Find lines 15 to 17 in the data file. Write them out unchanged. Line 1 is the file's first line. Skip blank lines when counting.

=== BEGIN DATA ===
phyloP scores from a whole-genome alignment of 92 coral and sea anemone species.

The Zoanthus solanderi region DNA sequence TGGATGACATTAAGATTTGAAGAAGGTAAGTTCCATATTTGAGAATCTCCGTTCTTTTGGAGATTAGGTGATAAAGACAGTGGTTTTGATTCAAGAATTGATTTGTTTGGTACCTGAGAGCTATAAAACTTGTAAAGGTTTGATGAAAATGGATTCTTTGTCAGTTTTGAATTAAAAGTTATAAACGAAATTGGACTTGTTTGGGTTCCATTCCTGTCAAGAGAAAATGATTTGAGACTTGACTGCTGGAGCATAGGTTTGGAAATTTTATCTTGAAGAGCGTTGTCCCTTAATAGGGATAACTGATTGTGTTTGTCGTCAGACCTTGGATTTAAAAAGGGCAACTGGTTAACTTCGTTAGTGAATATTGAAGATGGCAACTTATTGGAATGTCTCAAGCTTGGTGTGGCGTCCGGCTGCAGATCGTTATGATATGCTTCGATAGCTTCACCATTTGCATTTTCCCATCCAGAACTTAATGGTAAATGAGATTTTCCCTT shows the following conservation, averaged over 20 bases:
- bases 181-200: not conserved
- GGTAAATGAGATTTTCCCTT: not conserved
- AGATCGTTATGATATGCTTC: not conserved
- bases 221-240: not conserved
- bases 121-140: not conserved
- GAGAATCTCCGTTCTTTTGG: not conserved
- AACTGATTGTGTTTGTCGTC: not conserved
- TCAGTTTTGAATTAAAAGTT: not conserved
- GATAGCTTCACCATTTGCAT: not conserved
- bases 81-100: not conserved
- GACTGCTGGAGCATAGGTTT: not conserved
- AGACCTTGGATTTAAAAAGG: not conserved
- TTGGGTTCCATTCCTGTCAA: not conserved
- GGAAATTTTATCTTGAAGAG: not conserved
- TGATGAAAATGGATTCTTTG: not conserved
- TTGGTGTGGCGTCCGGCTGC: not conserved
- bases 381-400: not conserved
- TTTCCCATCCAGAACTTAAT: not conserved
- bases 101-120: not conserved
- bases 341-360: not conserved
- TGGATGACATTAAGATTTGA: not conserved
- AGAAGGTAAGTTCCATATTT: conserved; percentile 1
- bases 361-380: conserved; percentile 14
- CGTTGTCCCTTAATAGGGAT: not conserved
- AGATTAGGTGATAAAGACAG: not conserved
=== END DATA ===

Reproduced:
- TTGGGTTCCATTCCTGTCAA: not conserved
- GGAAATTTTATCTTGAAGAG: not conserved
- TGATGAAAATGGATTCTTTG: not conserved